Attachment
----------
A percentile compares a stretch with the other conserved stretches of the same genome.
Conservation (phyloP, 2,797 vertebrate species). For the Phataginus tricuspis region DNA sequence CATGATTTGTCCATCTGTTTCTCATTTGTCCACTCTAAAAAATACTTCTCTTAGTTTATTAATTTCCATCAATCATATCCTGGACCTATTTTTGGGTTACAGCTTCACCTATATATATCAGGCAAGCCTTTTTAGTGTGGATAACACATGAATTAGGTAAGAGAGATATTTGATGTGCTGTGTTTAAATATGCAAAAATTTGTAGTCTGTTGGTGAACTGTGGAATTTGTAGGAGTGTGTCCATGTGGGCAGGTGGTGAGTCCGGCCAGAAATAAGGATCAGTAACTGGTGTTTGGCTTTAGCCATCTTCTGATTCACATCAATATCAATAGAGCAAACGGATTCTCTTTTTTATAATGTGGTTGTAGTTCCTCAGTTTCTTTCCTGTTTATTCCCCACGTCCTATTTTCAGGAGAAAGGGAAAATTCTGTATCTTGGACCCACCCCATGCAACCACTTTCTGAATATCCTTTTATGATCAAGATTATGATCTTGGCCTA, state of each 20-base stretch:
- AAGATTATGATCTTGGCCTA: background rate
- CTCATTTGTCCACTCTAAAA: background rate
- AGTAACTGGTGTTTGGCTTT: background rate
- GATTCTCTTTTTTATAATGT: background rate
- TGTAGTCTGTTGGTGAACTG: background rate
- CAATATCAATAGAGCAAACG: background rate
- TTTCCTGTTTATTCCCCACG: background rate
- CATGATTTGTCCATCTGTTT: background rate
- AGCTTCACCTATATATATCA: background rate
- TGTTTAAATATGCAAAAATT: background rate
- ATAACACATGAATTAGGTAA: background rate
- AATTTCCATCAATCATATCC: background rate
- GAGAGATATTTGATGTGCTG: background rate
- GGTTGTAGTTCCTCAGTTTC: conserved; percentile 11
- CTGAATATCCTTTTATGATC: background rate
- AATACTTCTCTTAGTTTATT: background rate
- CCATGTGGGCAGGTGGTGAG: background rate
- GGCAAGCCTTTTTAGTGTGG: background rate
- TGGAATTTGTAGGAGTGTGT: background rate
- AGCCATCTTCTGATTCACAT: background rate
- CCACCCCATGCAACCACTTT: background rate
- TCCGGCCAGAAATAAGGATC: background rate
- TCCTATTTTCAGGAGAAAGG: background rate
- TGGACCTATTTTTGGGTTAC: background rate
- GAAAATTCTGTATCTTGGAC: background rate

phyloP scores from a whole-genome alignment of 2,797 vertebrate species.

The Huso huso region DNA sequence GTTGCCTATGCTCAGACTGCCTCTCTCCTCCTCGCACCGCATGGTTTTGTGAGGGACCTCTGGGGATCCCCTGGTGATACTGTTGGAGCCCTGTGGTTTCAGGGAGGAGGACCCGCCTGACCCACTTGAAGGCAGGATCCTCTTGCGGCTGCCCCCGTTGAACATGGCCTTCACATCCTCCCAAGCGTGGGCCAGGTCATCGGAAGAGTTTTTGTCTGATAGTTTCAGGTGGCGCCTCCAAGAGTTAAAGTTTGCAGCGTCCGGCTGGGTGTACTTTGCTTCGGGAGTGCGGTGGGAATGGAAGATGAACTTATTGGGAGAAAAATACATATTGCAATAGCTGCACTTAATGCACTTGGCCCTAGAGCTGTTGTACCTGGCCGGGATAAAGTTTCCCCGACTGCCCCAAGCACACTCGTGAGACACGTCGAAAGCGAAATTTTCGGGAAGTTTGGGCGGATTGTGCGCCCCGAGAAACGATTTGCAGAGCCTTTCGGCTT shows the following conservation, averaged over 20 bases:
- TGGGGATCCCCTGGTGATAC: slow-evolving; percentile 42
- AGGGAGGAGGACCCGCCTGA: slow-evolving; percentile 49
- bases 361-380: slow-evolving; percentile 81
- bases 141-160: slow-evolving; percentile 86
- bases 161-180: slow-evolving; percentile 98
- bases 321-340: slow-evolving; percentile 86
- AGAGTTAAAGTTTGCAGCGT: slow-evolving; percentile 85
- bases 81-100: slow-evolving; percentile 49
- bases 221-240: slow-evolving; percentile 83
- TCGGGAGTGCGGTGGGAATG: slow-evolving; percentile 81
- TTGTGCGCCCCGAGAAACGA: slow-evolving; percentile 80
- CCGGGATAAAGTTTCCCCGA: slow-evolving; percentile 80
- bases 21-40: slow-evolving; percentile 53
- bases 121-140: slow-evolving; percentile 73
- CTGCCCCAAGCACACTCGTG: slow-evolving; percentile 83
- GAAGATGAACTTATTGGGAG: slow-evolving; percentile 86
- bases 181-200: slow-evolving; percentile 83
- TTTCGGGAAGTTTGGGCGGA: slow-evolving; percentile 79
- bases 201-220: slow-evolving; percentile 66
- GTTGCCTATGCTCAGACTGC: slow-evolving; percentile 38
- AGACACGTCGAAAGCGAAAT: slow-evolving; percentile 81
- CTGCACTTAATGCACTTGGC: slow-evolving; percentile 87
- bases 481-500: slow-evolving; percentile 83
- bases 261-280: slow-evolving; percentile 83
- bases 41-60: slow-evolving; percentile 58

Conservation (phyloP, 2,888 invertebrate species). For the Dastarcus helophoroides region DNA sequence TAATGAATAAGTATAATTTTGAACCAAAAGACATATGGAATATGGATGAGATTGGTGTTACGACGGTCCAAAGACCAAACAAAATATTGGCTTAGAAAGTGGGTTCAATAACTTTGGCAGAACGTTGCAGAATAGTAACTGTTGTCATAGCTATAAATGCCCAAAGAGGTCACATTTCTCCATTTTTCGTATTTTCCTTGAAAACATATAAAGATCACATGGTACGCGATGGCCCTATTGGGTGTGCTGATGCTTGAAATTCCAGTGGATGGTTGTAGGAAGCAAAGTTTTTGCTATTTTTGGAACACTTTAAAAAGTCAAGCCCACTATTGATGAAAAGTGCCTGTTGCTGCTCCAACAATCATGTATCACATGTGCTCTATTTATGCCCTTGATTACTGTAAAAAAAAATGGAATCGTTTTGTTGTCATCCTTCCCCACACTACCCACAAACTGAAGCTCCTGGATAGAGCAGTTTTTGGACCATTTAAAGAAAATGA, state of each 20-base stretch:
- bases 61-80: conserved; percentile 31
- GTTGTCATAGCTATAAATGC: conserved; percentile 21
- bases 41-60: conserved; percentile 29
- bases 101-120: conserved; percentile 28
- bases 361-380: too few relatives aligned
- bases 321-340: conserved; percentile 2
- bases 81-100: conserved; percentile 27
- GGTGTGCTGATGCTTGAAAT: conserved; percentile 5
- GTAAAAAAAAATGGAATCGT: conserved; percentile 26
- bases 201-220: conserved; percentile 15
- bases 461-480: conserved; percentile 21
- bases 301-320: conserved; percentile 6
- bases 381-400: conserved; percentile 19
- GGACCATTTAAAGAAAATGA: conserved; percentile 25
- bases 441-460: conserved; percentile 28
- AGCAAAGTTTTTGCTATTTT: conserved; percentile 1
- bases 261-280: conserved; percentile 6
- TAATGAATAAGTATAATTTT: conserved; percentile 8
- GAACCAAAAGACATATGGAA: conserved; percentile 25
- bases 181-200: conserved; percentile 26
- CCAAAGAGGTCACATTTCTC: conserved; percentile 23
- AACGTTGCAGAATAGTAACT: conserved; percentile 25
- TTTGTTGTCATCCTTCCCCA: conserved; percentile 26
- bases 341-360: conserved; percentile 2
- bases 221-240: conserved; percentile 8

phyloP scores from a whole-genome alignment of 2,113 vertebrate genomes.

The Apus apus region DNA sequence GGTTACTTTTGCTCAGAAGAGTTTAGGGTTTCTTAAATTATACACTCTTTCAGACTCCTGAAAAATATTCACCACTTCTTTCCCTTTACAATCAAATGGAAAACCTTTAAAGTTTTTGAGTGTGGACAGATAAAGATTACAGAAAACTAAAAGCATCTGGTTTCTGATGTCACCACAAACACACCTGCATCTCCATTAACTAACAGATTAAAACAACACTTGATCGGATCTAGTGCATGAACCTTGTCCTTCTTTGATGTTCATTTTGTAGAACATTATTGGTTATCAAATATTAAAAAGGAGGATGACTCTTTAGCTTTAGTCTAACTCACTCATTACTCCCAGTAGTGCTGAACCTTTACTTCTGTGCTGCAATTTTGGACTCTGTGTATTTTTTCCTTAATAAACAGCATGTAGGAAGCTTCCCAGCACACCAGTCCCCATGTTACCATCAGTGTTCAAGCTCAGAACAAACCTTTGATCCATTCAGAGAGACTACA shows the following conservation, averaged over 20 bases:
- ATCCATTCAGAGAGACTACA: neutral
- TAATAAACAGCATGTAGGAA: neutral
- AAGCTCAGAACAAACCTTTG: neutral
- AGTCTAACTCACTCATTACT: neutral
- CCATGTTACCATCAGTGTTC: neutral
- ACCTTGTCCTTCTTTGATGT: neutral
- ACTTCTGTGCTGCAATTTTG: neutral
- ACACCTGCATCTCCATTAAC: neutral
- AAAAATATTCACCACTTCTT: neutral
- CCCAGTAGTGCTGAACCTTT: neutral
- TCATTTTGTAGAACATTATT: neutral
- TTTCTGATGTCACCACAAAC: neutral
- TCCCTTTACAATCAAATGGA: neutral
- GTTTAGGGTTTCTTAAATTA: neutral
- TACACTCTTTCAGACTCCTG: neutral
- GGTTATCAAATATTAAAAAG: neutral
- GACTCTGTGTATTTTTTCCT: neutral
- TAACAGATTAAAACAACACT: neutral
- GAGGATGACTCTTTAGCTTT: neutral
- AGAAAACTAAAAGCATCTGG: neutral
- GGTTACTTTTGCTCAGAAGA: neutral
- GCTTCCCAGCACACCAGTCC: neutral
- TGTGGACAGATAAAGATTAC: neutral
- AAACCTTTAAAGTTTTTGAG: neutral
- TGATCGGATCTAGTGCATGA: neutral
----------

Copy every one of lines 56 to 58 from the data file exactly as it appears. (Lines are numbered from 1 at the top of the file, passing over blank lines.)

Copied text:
- bases 61-80: conserved; percentile 31
- GTTGTCATAGCTATAAATGC: conserved; percentile 21
- bases 41-60: conserved; percentile 29